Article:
Pari-Mutuel Pull-Tab Proposal in Indiana Lacks Unanimity

By James Platz
Indiana's horse racing industry rested its hopes for financial stability on pull-tab legislation during last year's General Assembly and ensuing special session. Interest groups ranging from Hoosier Park and Indiana Downs to Standardbred, Thoroughbred and Quarter Horse breeders and owners watched bills progress through both chambers with unprecedented support. In the end, however, legislators refused to allow an expansion of gaming at both tracks and off-track facilities.

Again this year pull-tab legislation has been introduced in the form of House Bill 1598, authored by Rep. Scott Reske (D-Pendleton). While it could mean solid footing for Churchill Downs-owned Hoosier Park and upstart Indiana Downs, all interest groups in the state are not in agreement at how the bill is structured.

As it currently reads, HB 1598 calls for the installation of up to 700 pari-mutuel pull-tab machines at both Hoosier Park and Indiana Downs, as well as any off-track betting locations in Marion County. A wagering tax of 32.5 percent would be imposed on a permit holder's first $150 million of adjusted gross receipts, with the tax increasing to 37.5 percent on adjusted gross receipts exceeding $150 million. Furthermore, the greater of 70 percent of the wagering tax -- or $27 million -- would be distributed to the Indiana Horse Racing Commission for purses and breed development, with the remainder going to the state's General Fund. It is this final condition that has caused concern among groups in the state.

In response, the Indiana Horse Racing and Breeding Coalition was formed and is spearheaded by former Indiana Thoroughbred Breed Development Advisory Committee chairman and IHRC member Ed Martin Jr. Its members include the Indiana Standardbred Association, Indiana Thoroughbred Owners and Breeders Association, Indiana HPBA, Quarter Horse Racing Association of Indiana, and Indiana Downs, the state's newest racing facility located in Shelby County. According to Martin, the coalition's concern is to obtain a more secure form of funding. He feels that obtaining funding from the tax revenue on pull-tabs is no better than the industry's current scenario; a supplement paid to the IHRC from riverboat casino admission tax revenue.

"We need and we want alternative gaming, but we don't support this bill in its current form," said Martin. "It's still a subsidy paid through tax dollars."

In the end, Martin says Rep. Reske's proposal does nothing more than guarantee the financial security of the state's two racetracks, leaving the rest of the industry to continually fight in the General Assembly to keep their portion of the pull-tab tax revenue. The Thoroughbred owner sees no reason why Hoosier Park and Indiana Downs cannot take on the burden of supplementing purses and breed development. Martin says he has received forecasts that put annual adjusted gross revenue on pull-tabs at between $270 and $250 million.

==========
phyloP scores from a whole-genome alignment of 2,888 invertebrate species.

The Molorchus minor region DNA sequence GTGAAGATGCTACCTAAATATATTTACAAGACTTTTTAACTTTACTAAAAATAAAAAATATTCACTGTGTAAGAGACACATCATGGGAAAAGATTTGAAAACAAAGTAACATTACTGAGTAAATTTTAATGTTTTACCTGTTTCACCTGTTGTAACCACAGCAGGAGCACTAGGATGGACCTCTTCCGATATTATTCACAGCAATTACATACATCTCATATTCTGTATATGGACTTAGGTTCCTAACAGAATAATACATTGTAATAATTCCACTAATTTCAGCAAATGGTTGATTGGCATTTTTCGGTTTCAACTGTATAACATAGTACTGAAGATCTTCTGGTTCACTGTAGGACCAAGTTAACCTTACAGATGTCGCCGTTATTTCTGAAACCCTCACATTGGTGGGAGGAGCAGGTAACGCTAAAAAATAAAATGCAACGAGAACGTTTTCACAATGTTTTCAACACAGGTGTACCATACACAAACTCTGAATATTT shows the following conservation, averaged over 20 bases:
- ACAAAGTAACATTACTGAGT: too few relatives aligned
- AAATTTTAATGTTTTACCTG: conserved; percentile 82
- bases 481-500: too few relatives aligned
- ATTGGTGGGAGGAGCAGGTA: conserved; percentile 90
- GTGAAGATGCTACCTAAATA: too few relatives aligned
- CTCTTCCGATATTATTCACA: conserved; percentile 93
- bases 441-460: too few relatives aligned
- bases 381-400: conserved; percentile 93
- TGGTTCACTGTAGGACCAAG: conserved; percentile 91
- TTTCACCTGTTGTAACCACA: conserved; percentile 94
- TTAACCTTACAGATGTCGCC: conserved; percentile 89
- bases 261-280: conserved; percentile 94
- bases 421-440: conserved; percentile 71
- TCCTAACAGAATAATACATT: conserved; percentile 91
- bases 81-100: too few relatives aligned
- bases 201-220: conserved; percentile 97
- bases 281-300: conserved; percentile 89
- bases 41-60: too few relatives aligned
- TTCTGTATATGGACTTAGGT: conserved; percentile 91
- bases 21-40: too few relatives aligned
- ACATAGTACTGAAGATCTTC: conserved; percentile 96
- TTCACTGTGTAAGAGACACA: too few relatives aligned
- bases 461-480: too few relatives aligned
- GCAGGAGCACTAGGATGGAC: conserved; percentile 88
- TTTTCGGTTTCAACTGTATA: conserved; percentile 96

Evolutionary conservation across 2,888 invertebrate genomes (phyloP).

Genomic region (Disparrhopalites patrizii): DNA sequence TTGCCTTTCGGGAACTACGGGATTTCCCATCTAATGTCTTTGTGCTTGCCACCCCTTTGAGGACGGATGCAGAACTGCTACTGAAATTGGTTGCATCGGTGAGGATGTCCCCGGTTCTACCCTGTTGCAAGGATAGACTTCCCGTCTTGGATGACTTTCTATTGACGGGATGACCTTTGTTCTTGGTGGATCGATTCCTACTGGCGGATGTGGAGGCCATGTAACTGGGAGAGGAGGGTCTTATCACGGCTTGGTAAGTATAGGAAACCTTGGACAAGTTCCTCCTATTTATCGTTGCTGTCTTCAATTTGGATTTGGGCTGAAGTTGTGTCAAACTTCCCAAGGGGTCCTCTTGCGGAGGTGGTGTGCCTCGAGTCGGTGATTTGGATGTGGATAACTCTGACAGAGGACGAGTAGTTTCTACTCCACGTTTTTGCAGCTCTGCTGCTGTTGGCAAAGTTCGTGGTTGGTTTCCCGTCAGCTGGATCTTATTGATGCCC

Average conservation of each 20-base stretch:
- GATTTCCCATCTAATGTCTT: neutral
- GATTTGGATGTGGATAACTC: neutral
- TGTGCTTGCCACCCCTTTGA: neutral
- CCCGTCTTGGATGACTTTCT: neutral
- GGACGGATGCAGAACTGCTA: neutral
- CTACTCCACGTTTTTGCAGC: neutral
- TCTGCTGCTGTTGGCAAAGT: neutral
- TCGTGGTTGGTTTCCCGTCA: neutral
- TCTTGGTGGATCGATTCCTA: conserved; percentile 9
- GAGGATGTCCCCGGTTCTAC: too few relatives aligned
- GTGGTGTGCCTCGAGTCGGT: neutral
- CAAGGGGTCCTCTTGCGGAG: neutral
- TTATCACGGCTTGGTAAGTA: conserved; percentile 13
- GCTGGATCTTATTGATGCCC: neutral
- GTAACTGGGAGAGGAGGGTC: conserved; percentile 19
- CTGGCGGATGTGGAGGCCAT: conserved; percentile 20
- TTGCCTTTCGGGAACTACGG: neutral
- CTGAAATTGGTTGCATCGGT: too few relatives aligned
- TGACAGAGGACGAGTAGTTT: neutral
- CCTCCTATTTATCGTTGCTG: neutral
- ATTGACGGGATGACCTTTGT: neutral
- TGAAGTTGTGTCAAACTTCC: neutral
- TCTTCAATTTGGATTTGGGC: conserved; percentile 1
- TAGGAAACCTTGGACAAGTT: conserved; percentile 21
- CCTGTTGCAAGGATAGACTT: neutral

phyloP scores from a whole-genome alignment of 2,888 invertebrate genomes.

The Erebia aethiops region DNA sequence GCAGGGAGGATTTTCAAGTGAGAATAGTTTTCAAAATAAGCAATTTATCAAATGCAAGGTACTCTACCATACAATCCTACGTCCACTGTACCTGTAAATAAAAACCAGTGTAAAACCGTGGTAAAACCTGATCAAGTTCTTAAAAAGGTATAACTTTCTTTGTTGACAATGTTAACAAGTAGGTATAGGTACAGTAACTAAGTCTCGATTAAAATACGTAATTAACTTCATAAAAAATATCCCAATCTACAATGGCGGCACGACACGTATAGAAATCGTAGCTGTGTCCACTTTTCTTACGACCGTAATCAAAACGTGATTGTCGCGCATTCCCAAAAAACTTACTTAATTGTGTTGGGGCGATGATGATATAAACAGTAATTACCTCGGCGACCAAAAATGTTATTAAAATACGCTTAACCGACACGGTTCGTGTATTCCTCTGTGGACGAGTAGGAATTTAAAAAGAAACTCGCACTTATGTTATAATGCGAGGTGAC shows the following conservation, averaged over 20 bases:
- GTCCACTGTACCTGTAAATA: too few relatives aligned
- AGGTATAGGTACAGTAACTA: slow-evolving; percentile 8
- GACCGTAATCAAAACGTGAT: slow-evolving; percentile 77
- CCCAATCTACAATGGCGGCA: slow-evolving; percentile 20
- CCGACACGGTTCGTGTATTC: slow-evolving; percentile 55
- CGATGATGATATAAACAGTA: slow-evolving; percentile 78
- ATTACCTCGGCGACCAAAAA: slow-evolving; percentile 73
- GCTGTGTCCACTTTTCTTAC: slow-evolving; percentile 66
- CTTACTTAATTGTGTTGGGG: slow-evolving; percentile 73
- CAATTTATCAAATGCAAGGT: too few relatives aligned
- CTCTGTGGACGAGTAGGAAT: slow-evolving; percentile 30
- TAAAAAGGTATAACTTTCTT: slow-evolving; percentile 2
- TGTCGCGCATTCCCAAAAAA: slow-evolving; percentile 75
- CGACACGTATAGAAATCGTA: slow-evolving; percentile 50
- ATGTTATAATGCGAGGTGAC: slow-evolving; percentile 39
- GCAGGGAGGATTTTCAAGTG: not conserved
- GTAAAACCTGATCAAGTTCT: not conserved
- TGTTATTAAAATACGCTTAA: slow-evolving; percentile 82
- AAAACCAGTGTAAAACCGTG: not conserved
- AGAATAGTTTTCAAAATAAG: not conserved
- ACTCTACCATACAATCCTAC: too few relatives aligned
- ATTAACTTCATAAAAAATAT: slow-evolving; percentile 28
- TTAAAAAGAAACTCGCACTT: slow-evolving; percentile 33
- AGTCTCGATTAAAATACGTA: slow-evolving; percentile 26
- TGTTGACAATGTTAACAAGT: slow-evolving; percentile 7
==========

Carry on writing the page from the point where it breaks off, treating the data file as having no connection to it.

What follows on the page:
"There's no reason that with that kind of revenue we can't all do well. It's pretty substantial. We want the same security as tracks," explained Martin. "The majority of the industry's economic development comes from the supply side. The supply side is what this bill doesn't take care of."

The coalition, in turn, has offered an amendment it hopes will pass in the House. In the amendment, 16 percent of total adjusted gross revenues would be distributed to purses and breed development, reducing track operators' share to 50 percent. The remaining 34 percent would be distributed to the state via the wagering tax.

Third-generation Standardbred owner Dr. Nat Hill, also a member of the coalition, agrees that money paid to Indiana horsemen should not come from tax revenue.

"I'm extremely concerned about where we get our revenue. We don't want to be on the state dole fighting taxpayers," Hill said.

He also pointed to the state government's nearly $1-billion budget deficit.

"The (coalition) amendment frees up money for the state. They need the money," Hill noted. "We think it makes perfect sense."

The only party notably absent from the coalition is Hoosier Park. Co-owned by Indianapolis-based Centaur, Inc., which maintains the top lobbying group in the push for pull-tab legislation, the state's first pari-mutuel facility has its sights set on moving HB 1598 through the House and on to the Senate.

"The industry is united in the need for alternative gaming and the positive impact it will have on the state. Hoosier Park feels it is important for the passage of House Bill 1598, which is the only bill that has been filed on the matter, and that is our focus at this time," Hoosier Park president Rick Moore said in a prepared statement. "We have worked hand-in-hand with the horsemen of Indiana for nearly 10 years, and hope to do so again during this legislative session."

The bill is scheduled to be heard by the House Committee on Public Policy and Ethics and Veterans Affairs on Monday, Feb. 10.

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